Finding 3: Lack of Data Prevents Oklahoma from Assessing Compensation’s Role in Teacher Shortages
Like most states, Oklahoma is experiencing shortages in the teacher workforce due to attrition, retirement and a reduced pipeline of new teachers. However, unlike most states, the Oklahoma State Department of Education (OSDE) does not collect data detailed enough to identify the number of unfilled positions or concentrations of need, whether by subject area or geographic region. An average of 10 percent of public educators leave the profession annually, and Oklahoma’s replacement rate is of concern. Since the 2010-2011 school year, Oklahoma has experienced a 25 percent reduction in the number of students earning degrees in the field of education. Over the past 10 years, graduates from Oklahoma’s public institutions are enough to fill just 46 percent of the vacancies created from teachers retiring over the same period.
To better understand the challenges and potential opportunities within the teacher workforce, LOFT analyzed the Oklahoma educator pipeline from college campus to the classroom and found the following: communication gaps, poor data collection, and a lack of proactive strategies. LOFT did not observe an evidence-based, unified statewide strategy to address teacher shortfalls with recruitment or retention.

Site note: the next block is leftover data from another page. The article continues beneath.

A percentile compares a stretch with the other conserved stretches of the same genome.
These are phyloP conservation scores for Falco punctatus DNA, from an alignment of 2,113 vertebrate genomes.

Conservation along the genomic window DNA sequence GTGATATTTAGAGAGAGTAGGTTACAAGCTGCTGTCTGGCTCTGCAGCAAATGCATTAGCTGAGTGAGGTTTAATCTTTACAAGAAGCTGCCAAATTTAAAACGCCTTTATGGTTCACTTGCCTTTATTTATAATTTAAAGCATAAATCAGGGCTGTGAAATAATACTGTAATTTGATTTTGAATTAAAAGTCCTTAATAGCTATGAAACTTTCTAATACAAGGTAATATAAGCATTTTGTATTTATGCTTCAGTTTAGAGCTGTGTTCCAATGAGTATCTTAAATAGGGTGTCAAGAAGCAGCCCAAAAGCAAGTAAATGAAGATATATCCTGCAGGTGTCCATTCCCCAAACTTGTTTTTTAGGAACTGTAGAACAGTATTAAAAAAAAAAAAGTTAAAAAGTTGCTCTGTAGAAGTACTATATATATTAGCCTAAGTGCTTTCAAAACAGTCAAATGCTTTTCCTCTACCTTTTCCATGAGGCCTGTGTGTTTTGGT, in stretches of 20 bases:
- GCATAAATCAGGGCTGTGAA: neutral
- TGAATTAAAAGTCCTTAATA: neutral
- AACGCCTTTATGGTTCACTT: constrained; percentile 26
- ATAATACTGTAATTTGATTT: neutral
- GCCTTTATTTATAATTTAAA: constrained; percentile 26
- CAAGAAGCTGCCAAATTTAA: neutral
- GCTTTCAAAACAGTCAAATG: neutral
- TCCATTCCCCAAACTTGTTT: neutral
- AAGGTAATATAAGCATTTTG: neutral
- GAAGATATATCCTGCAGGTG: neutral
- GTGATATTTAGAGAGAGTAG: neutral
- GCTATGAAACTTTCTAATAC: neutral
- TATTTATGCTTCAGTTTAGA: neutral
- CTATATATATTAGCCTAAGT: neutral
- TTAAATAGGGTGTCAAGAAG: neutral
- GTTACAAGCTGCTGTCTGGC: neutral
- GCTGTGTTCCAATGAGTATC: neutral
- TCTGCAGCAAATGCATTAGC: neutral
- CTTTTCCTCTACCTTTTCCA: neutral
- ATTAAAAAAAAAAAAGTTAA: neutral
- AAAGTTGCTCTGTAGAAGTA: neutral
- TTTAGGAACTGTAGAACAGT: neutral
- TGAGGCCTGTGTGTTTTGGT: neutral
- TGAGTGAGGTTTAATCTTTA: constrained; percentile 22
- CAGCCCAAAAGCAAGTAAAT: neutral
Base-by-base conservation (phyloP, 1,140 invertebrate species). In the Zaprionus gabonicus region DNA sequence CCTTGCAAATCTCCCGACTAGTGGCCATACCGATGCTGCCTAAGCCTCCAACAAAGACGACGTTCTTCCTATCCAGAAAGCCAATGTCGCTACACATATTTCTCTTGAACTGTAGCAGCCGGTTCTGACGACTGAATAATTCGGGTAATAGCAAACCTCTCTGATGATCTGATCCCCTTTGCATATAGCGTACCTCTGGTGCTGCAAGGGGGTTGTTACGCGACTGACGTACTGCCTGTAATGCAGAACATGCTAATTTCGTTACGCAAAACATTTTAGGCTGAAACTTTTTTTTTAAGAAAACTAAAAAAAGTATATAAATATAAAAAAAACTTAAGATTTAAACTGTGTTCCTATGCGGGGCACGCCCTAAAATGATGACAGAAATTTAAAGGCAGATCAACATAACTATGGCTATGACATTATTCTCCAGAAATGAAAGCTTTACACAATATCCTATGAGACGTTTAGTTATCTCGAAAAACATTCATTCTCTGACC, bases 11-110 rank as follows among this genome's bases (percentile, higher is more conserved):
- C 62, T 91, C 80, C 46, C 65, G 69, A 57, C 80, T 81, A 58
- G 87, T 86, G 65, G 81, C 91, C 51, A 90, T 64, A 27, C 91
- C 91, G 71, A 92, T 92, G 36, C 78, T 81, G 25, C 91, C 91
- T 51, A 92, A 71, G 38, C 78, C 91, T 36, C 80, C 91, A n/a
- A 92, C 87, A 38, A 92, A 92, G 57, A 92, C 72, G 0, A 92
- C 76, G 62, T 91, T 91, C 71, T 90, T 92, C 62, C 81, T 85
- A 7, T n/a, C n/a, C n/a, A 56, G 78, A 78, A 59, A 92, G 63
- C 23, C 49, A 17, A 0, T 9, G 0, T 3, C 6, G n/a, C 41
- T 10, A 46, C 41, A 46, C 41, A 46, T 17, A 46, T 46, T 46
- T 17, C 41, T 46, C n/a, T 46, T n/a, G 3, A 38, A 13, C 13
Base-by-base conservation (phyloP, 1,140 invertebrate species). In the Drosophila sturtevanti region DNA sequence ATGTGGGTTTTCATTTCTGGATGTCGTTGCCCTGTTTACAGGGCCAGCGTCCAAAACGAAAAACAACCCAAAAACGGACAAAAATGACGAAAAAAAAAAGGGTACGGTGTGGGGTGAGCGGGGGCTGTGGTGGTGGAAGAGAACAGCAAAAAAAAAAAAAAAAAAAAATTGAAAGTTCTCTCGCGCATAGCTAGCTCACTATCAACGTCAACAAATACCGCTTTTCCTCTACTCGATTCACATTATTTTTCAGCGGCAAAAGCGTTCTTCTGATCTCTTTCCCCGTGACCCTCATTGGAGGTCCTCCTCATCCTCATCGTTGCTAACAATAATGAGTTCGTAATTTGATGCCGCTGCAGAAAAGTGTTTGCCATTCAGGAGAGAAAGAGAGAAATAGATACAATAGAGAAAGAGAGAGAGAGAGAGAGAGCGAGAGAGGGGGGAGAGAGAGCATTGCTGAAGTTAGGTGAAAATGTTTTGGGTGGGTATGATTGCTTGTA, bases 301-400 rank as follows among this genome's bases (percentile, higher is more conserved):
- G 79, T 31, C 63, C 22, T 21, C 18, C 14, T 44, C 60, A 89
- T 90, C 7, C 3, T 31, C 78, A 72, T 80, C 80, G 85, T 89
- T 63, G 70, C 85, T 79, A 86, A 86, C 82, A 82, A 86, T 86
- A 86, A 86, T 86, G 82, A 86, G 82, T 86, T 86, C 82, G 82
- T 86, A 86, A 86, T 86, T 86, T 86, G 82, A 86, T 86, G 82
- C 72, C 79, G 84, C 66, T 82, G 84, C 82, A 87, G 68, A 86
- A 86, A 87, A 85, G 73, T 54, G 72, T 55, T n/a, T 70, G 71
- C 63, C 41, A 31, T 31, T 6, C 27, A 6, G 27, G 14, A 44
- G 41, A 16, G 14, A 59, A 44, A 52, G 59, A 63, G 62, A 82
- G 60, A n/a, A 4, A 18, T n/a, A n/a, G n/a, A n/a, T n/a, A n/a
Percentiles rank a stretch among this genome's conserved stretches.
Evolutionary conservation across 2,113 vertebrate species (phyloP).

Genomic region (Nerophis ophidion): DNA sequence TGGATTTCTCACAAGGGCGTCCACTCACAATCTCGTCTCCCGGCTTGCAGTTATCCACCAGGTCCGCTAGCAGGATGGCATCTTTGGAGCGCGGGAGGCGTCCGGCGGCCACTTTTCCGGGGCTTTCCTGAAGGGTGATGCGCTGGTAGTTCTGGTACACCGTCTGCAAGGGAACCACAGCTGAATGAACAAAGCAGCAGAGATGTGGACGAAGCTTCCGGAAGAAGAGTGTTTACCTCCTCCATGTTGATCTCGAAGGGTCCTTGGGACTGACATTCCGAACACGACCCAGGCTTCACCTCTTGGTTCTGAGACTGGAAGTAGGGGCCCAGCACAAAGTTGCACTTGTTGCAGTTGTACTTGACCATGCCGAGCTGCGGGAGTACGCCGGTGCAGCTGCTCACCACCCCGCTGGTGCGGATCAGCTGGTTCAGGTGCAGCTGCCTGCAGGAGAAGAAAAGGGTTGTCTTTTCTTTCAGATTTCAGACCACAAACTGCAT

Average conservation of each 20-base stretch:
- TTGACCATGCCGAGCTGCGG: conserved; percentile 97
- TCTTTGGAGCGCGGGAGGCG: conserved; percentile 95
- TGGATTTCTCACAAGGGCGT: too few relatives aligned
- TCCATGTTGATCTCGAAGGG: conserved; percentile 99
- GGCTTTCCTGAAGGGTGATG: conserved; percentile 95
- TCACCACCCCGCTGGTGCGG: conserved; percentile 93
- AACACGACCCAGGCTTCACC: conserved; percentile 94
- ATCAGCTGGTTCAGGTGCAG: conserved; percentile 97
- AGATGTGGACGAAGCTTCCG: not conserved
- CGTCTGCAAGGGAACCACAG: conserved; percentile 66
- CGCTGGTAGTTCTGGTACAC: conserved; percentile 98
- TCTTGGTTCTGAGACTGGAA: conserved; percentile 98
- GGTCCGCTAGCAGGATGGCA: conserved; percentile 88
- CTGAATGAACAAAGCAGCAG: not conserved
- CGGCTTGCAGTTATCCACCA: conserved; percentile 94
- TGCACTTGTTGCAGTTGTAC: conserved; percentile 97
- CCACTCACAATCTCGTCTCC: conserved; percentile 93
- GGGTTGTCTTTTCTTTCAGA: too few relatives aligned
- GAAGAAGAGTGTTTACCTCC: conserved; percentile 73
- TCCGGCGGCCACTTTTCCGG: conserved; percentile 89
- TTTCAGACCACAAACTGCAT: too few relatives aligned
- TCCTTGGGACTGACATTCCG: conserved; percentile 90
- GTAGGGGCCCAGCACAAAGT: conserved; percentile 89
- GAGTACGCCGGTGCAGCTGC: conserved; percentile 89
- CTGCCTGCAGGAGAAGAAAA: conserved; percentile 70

The limited coordination among the various stakeholders (depicted at left) stem from a lack of data and information from the classrooms and schools reaching the lead education agency, (OSDE), and other key education entities including the Oklahoma State Regents for Higher Education and teacher preparation programs. For example, these stakeholders do not currently coordinate forecasting of teacher retirements, or identify critical shortage areas to direct undergraduates to during their coursework and certification process.
Additionally, teacher exit surveys do not currently capture data about compensation’s role in a teacher’s decision to leave. Absent sufficient data about pay as a factor in teachers leaving the profession, it is reasonable to conclude that there are other drivers into those decisions. It is LOFT’s assessment that, without a root cause analysis of teacher turnover, further investments into compensation will have limited impact on retention rates.